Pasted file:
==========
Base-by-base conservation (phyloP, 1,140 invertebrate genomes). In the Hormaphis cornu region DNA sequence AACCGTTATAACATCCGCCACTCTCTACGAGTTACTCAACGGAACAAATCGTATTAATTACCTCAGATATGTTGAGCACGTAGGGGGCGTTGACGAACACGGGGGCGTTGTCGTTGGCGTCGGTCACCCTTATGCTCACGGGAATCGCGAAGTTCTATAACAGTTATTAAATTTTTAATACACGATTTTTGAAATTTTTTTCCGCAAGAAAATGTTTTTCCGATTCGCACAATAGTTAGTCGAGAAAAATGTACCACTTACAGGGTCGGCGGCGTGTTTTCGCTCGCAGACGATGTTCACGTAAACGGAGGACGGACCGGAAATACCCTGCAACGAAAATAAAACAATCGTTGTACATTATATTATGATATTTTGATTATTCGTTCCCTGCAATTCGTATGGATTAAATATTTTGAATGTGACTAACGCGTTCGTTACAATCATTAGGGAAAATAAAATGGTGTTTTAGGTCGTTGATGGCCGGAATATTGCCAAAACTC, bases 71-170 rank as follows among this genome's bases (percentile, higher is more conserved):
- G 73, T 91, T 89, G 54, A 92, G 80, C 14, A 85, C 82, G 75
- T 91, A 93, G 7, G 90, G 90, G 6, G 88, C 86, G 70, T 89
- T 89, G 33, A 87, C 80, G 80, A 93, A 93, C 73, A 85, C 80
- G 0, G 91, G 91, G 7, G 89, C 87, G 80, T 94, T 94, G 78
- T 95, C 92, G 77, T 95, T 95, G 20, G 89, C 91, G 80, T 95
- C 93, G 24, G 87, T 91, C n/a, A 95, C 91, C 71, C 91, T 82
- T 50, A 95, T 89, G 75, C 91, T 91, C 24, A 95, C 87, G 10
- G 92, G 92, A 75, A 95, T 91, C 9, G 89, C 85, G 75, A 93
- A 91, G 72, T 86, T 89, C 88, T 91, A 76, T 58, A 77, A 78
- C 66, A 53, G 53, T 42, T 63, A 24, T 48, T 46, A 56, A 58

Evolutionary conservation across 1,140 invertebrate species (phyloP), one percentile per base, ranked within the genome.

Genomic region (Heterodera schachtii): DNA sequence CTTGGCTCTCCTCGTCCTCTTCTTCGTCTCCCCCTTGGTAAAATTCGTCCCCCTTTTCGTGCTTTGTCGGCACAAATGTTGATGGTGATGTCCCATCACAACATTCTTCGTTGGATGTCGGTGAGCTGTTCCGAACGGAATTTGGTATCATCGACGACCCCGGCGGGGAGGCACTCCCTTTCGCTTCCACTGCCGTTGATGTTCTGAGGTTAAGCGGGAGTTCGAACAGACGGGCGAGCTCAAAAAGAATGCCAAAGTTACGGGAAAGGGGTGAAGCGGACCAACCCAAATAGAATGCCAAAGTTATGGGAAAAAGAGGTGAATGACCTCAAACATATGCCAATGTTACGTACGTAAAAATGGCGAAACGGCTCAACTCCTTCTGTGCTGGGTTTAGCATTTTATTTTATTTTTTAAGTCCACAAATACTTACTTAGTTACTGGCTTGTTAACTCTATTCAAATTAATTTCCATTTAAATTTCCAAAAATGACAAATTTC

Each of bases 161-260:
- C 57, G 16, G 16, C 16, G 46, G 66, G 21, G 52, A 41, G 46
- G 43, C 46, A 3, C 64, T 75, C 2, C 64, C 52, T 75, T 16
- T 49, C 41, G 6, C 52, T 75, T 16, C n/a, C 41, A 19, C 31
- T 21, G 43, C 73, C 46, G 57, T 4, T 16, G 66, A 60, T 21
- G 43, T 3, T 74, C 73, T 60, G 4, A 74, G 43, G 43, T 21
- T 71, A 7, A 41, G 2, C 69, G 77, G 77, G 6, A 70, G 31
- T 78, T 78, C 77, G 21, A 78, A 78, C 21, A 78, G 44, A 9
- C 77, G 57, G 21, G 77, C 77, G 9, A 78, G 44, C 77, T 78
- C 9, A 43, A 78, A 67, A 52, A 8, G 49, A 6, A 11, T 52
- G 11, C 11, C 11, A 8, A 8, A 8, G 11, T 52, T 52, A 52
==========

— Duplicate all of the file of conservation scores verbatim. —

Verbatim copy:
Base-by-base conservation (phyloP, 1,140 invertebrate genomes). In the Hormaphis cornu region DNA sequence AACCGTTATAACATCCGCCACTCTCTACGAGTTACTCAACGGAACAAATCGTATTAATTACCTCAGATATGTTGAGCACGTAGGGGGCGTTGACGAACACGGGGGCGTTGTCGTTGGCGTCGGTCACCCTTATGCTCACGGGAATCGCGAAGTTCTATAACAGTTATTAAATTTTTAATACACGATTTTTGAAATTTTTTTCCGCAAGAAAATGTTTTTCCGATTCGCACAATAGTTAGTCGAGAAAAATGTACCACTTACAGGGTCGGCGGCGTGTTTTCGCTCGCAGACGATGTTCACGTAAACGGAGGACGGACCGGAAATACCCTGCAACGAAAATAAAACAATCGTTGTACATTATATTATGATATTTTGATTATTCGTTCCCTGCAATTCGTATGGATTAAATATTTTGAATGTGACTAACGCGTTCGTTACAATCATTAGGGAAAATAAAATGGTGTTTTAGGTCGTTGATGGCCGGAATATTGCCAAAACTC, bases 71-170 rank as follows among this genome's bases (percentile, higher is more conserved):
- G 73, T 91, T 89, G 54, A 92, G 80, C 14, A 85, C 82, G 75
- T 91, A 93, G 7, G 90, G 90, G 6, G 88, C 86, G 70, T 89
- T 89, G 33, A 87, C 80, G 80, A 93, A 93, C 73, A 85, C 80
- G 0, G 91, G 91, G 7, G 89, C 87, G 80, T 94, T 94, G 78
- T 95, C 92, G 77, T 95, T 95, G 20, G 89, C 91, G 80, T 95
- C 93, G 24, G 87, T 91, C n/a, A 95, C 91, C 71, C 91, T 82
- T 50, A 95, T 89, G 75, C 91, T 91, C 24, A 95, C 87, G 10
- G 92, G 92, A 75, A 95, T 91, C 9, G 89, C 85, G 75, A 93
- A 91, G 72, T 86, T 89, C 88, T 91, A 76, T 58, A 77, A 78
- C 66, A 53, G 53, T 42, T 63, A 24, T 48, T 46, A 56, A 58

Evolutionary conservation across 1,140 invertebrate species (phyloP), one percentile per base, ranked within the genome.

Genomic region (Heterodera schachtii): DNA sequence CTTGGCTCTCCTCGTCCTCTTCTTCGTCTCCCCCTTGGTAAAATTCGTCCCCCTTTTCGTGCTTTGTCGGCACAAATGTTGATGGTGATGTCCCATCACAACATTCTTCGTTGGATGTCGGTGAGCTGTTCCGAACGGAATTTGGTATCATCGACGACCCCGGCGGGGAGGCACTCCCTTTCGCTTCCACTGCCGTTGATGTTCTGAGGTTAAGCGGGAGTTCGAACAGACGGGCGAGCTCAAAAAGAATGCCAAAGTTACGGGAAAGGGGTGAAGCGGACCAACCCAAATAGAATGCCAAAGTTATGGGAAAAAGAGGTGAATGACCTCAAACATATGCCAATGTTACGTACGTAAAAATGGCGAAACGGCTCAACTCCTTCTGTGCTGGGTTTAGCATTTTATTTTATTTTTTAAGTCCACAAATACTTACTTAGTTACTGGCTTGTTAACTCTATTCAAATTAATTTCCATTTAAATTTCCAAAAATGACAAATTTC

Each of bases 161-260:
- C 57, G 16, G 16, C 16, G 46, G 66, G 21, G 52, A 41, G 46
- G 43, C 46, A 3, C 64, T 75, C 2, C 64, C 52, T 75, T 16
- T 49, C 41, G 6, C 52, T 75, T 16, C n/a, C 41, A 19, C 31
- T 21, G 43, C 73, C 46, G 57, T 4, T 16, G 66, A 60, T 21
- G 43, T 3, T 74, C 73, T 60, G 4, A 74, G 43, G 43, T 21
- T 71, A 7, A 41, G 2, C 69, G 77, G 77, G 6, A 70, G 31
- T 78, T 78, C 77, G 21, A 78, A 78, C 21, A 78, G 44, A 9
- C 77, G 57, G 21, G 77, C 77, G 9, A 78, G 44, C 77, T 78
- C 9, A 43, A 78, A 67, A 52, A 8, G 49, A 6, A 11, T 52
- G 11, C 11, C 11, A 8, A 8, A 8, G 11, T 52, T 52, A 52